In this case, police are investigating claims that last year Park gave 1 billion won ($926,354) to a middleman identified as Seo to allegedly bribe officers investigating her for embezzlement and breach of duty.

However, on Jan. 6 she was found guilty of the charges by Seoul Central District Court and sentenced to 18 months in prison suspended for two years.[...]

Park has led the Korea Association of Hagwon (private learning institutes), which has more than 50,000 private institutions under its wing, since 2011.
Sounds like the kind of person you want as the national figurehead of owners of businesses that care for children (but hey, hagwon owners have to evade taxes too, right?).

Speaking of putting the wrong person in charge, the Joongang Ilbo reports on the fustercluck that the Namdaemun restoration has turned out to be.
Authorities investigating the faulty restoration of Sungnyemun, or Namdaemun Gate, said yesterday that they will further investigate Sin Eung-soo, the chief carpenter for the restoration process, over allegations he spirited away lumber donated by the public for the reconstruction of the country’s No. 1 national treasure.

Authorities estimated that the value of the stolen lumber was approximately 42 million won ($39,020).

The police raided Sin’s lumber mill in January on suspicions he supplied substandard wood for the restoration. The gate reopened last May after a five-year restoration, but some of the work was found to be rushed and substandard.

The police also suspect the 71-year-old carpenter purloined four Geumgang pine trees that were provided in 2008 by the Cultural Heritage Administration (CHA) for the reconstruction of Gwanghwamun, the main gate of the Gyeongbok Palace, under Sin’s supervision. Geumgang pine trees are praised for their resilience, straightness and density. The estimated value of the four pine trees is about 60 million won.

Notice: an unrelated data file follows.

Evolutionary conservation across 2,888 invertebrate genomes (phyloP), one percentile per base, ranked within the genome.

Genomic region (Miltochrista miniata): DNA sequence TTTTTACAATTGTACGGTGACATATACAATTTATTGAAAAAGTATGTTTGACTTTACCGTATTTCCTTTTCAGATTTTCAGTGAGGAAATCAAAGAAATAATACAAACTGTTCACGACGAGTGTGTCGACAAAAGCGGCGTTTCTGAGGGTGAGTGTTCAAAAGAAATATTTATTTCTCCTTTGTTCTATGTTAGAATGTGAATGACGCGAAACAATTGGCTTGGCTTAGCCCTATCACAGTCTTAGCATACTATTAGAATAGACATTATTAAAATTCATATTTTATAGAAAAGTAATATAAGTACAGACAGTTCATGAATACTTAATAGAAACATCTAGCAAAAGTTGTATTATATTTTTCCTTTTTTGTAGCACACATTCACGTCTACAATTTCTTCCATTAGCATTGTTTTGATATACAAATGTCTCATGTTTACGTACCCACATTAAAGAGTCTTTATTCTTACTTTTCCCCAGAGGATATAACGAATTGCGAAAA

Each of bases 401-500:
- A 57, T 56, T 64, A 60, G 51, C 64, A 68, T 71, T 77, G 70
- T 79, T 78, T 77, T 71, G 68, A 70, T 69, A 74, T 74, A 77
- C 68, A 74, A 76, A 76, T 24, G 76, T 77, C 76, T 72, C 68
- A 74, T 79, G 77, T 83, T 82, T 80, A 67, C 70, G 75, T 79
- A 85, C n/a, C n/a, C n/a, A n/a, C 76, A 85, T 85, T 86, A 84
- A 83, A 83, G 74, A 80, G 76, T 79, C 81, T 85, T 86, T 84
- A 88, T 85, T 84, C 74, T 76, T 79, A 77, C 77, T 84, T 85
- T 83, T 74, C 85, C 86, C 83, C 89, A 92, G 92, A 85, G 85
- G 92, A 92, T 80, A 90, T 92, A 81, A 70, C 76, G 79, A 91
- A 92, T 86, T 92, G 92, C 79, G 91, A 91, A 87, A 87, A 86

Both of these stories are surprising, and yet not really that surprising, at the same time.

Tuesday, March 25, 2014

Viewers of 'Realities of unfit foreign instructors' outraged

The 2005 English Spectrum Incident

Part 1: English Spectrum and 'Ask The Playboy'
Part 2: The Kimchiland where it’s easy to sleep with women and make money
Part 3: English Spectrum shuts down as Anti-English Spectrum is created
Part 4: How to hunt foreign women
Part 5: Did the foreigners who denigrated Korean women throw a secret party?
Part 6: The 'Ask The Playboy' sexy costume party
Part 7: Stir over ‘lewd party’ involving foreigners and Korean women
Part 8: The 2003 post that tarred foreign English teachers as child molesters
Part 9: Netizens shocked by foreign instructor site introducing how to harass Korean children
Part 10: 'Recruit a Yankee strike force!'
Part 11: The Daum signature campaign: 'Let's kick out low quality foreign instructors!'
Part 12: Movement to expel foreign teachers who denigrated Korean women
Part 13: "Middle school girls will do anything"
Part 14: Netizens propose 'Yankee counter strike force'
Part 15: Segye Ilbo interview with the women from the party, part 1
Part 16: Segye Ilbo interview with the women from the party, part 2
Part 17: Web messages draw Koreans’ wrath
Part 18: Thai female laborers and white English instructors
Part 19: KBS Morning Newstime: 'I can also suffer from the two faces of the internet'
Part 20: AES: Grandfather Dangun is wailing in his grave!
Part 21: 'Regret' over the scandal caused by confessions of foreign instructors
Part 22: "Korean men have no excuse"
Part 23: "Unfit foreign instructors should be a 'social issue'"
Part 24: Growing dispute over foreign English instructor qualifications
Part 25: 'Clamor' at foreigner English education site